In the aftermath of former FBI Director James Comey’s testimony before the Senate Intelligence Committee on Wednesday, critics of President Donald Trump have argued that his interactions with Comey constitute obstruction of justice.
Specifically, critics have pointed to several statements Comey has said Trump made, including a request to end his investigation into Michael Flynn, the former national security advisor.
“I hope you can see your way clear to letting this go, to letting Flynn go. He is a good guy. I hope you can let this go,” Trump said during a one-on-one meeting in the Oval Office in February, according to Comey’s prepared testimony.
Comey added on Thursday that he understood Trump’s comments to be an order.
“I mean, this is a president of the United States with me alone saying, ‘I hope this.’ I took it as, this is what he wants me to do. I didn’t obey that, but that’s the way I took it,” Comey said.
The notion that Trump’s comments to Comey constitute obstruction of justice has been vehemently rejected by Trump’s supporters. Republican Senator Jim Risch of Idaho argued during Comey’s testimony that there is no legal basis to charge Trump for the comments Comey accused him of making.
“You may have taken it as a direction, but that’s not what he said,” Risch responded. “He said, ‘I hope’ … You don’t know of anyone ever being charged for hoping something — is that a fair statement?” To which Comey replied he didn’t.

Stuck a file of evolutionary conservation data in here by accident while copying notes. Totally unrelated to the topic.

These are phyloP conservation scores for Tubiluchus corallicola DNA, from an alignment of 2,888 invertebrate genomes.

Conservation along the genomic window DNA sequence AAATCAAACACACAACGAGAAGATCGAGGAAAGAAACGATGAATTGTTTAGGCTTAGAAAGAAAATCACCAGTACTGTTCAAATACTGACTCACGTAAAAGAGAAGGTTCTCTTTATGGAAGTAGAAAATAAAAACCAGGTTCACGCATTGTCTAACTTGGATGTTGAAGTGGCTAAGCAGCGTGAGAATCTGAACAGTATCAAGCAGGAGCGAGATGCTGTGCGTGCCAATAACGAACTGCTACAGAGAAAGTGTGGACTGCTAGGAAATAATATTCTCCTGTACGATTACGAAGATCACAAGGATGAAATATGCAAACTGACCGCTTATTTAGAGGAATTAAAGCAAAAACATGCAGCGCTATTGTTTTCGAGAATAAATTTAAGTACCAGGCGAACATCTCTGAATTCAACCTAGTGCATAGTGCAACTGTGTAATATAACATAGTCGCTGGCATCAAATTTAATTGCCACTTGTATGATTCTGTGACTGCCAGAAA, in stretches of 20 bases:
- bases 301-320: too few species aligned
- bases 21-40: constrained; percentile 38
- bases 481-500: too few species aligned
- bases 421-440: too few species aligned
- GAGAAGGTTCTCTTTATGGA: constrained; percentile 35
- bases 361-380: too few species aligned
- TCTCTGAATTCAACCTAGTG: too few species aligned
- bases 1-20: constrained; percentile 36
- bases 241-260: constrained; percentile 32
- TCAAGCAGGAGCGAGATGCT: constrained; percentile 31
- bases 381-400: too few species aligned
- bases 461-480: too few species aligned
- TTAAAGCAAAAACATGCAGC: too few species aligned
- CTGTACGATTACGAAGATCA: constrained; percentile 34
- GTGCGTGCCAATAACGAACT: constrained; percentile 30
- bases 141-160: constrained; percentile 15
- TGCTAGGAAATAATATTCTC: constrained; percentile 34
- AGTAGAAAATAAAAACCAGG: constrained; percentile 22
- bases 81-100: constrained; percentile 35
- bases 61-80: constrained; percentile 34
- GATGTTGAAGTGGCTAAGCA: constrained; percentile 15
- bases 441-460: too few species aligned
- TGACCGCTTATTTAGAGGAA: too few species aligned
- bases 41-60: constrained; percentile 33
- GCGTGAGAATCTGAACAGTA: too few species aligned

But New York Times reporter Adam Liptak shared on Twitter an instance of a statement beginning with “I hope” being used by the Eight Circuit Court of Appeals in 2008 to form part of the basis for a sentence enhancement for obstructing justice.
“I hope and pray to God you did not say anything about a weapon when you were in Iowa. Because it will make it worse on me and you even if they promised not to prosecute you,” a defendant wrote to his girlfriend, who was a potential witness.
The defendant in the case, Collin McDonald, had pleaded guilty to one count of bank robbery — during which he carried a concealed knife, according to his girlfriend’s testimony — and was sentenced by a lower court to 175 months in prison, to be served consecutively to previous sentences he had been given by different courts.
The case reached the Eighth Circuit when McDonald challenged the consecutive sentences, arguing that the lower court should not have imposed a sentence enhancement due to his attempts to obstruct justice, in addition to several other charges.
McDonald argued that the obstruction of justice enhancement should not be imposed because his girlfriend’s testimony was not credible. The Eighth Circuit held that the girlfriend’s testimony had been “totally believable,” and therefore the sentence enhancement warranted.
USA v. Collin McDonald is not an exact comparison to the situation with Trump and Comey — the Eighth Circuit’s decision concerned sentencing minutiae for a convicted bank robber rather than an indictment against the president. Yet the case nevertheless sheds some light on how courts view statements that are perceived to be threatening.
“We have examples all the time in criminal law of people saying things only slightly subtly, where everyone understands what is meant — ‘Nice pair of legs you got there; shame if something happened to them,'” Samuel Buell, a Duke University law professor and former federal prosecutor, told the Times.